7) August 2009 – Training according to old German Rules I’m deaf. At least for a few seconds, until the powder steam has disappeared from the Kalashnikov. The police student next to me puts the gun aside and grins at his teacher, at Kay with the camera and me. He has landed three direct hits
7) August 2009 – Training according to old German Rules
I’m deaf. At least for a few seconds, until the powder steam has disappeared from the Kalashnikov. The police student next to me puts the gun aside and grins at his teacher, at Kay with the camera and me. He has landed three direct hits on the target almost 100 meters away. We’re standing in the shooting range at the police academy in Kabul and the cadets are firing all over the place. Kay is shooting with his camera, headphones on to control the sound of the recording. Envious! Nobody else wears hearing protection here – not even these little plastic plugs that can be pushed into the ear canal like the familiar ear plugs.
With a few movements of my hands I ask the shooting instructor to follow me outside. Kay comes up, I already have the microphone for the interview in my hand. “How long do the recruits have to practice until they can handle the AK-47 sufficiently?” – “Sorry, I don’t understand you, could you speak a little louder?” Sure I can! Very much so! And then it quickly becomes clear that the poor guy is almost deaf. I simply forget my original question. Now I want to know what he thinks about wearing hearing protection. “Oh, I don’t need that,” he shouts into our microphone, “the noise doesn’t bother me, I’ve been doing it for two years now and I’ve already got completely used to it.”
German teachers teach German police work at the police academy. With interpreters of course. Tracing, interrogation methods, rights of the arrested, comparison of fingerprints, driving techniques. Everything the average Afghan policeman urgently needs to know. With teaching material in German, discarded by various police authorities in Germany. Outside there is marching, it seems as if we Germans could convey this particularly well. Close commands and always hopeless confusion.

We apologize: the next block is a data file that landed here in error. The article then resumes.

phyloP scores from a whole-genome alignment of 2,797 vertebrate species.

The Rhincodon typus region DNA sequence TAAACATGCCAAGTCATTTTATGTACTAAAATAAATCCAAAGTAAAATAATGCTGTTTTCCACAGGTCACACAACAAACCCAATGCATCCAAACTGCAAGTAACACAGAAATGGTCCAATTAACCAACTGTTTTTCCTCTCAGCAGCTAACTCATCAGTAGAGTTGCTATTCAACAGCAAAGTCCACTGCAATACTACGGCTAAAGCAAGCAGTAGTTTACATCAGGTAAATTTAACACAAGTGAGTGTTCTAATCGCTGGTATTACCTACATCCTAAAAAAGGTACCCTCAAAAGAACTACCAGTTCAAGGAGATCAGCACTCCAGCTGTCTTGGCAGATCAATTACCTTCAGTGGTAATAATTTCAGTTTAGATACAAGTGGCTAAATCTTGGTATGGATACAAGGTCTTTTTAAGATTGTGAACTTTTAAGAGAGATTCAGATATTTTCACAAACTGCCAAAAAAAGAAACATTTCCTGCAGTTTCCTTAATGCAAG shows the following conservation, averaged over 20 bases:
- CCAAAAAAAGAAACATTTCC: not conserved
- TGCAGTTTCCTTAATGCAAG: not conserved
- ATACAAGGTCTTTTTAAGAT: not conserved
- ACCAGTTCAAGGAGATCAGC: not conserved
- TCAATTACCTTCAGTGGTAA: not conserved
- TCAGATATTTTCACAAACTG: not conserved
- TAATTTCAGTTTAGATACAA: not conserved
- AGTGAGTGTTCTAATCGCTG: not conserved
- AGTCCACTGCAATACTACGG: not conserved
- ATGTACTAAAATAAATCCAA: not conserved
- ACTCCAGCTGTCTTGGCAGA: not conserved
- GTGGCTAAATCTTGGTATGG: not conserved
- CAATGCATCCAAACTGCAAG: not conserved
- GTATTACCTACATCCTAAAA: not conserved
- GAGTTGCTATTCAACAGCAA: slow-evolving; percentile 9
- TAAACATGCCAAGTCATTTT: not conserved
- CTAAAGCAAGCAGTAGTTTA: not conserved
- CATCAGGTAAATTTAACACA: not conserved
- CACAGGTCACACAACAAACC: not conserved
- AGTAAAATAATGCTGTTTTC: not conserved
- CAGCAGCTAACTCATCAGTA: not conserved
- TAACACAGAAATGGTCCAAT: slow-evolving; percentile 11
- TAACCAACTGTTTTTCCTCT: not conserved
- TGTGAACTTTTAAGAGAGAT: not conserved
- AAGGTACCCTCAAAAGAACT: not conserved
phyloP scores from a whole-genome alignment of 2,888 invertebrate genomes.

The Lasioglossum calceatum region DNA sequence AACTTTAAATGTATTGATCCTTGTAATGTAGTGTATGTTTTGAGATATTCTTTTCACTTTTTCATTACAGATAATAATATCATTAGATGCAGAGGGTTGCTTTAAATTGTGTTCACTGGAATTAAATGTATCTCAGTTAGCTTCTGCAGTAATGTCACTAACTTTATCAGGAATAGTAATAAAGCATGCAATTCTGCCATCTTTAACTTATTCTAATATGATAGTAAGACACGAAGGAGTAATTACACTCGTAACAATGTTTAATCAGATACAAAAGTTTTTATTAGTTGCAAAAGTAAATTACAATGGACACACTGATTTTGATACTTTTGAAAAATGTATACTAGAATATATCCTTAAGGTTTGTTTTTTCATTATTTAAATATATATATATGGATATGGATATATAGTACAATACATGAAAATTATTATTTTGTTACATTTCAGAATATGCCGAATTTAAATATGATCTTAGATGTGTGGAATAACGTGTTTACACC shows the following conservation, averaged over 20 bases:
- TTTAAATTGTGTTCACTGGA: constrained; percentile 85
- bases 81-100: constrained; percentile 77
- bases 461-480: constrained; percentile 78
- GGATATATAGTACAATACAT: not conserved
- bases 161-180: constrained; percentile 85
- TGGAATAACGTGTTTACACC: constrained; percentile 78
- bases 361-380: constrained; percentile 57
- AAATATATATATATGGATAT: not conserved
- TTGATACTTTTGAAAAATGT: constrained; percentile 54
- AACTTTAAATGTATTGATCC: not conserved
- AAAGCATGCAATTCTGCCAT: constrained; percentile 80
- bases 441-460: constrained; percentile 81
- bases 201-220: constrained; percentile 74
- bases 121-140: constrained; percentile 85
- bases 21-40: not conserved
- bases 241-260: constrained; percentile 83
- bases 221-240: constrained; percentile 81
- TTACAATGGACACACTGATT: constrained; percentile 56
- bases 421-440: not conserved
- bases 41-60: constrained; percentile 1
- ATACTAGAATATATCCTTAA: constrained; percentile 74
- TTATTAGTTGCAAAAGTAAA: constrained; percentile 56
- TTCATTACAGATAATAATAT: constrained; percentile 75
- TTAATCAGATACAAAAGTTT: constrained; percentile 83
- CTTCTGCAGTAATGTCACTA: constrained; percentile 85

As many times before, we’re working with Wahab. He is our driver, guide and interpreter. He was in Germany for a long time, fleeing war and the Taliban. His German is perfect. Only a few years ago he came back to Kabul to take care of his father, slowly wasting away. Here at the police school he seems to know everything and he told me that he had been an police-officer in Kabul before his fled to Germany.
Kay is shooting what he thinks is important. In fact, we are waiting for the head of the academy, a colonel of the national police, to finally give us an interview. At some point, we almost lose our patience, one of the recruits comes running towards us and asks us into the directors “Holy Grail”. The boss has set up his office very much his own way. Two plush sofas, a table painted with peeling gold bronze, and lots of Koranic verses on the walls. He sits at his desk, weighs at least 150 kilos and has a very worn out looking Kalashnikov hanging on the wall behind him. As Wahab steps into the room, the fat man jumps up, hugs our driver and words in Pashto splutter through the room as if two friends have not seen each other for many years.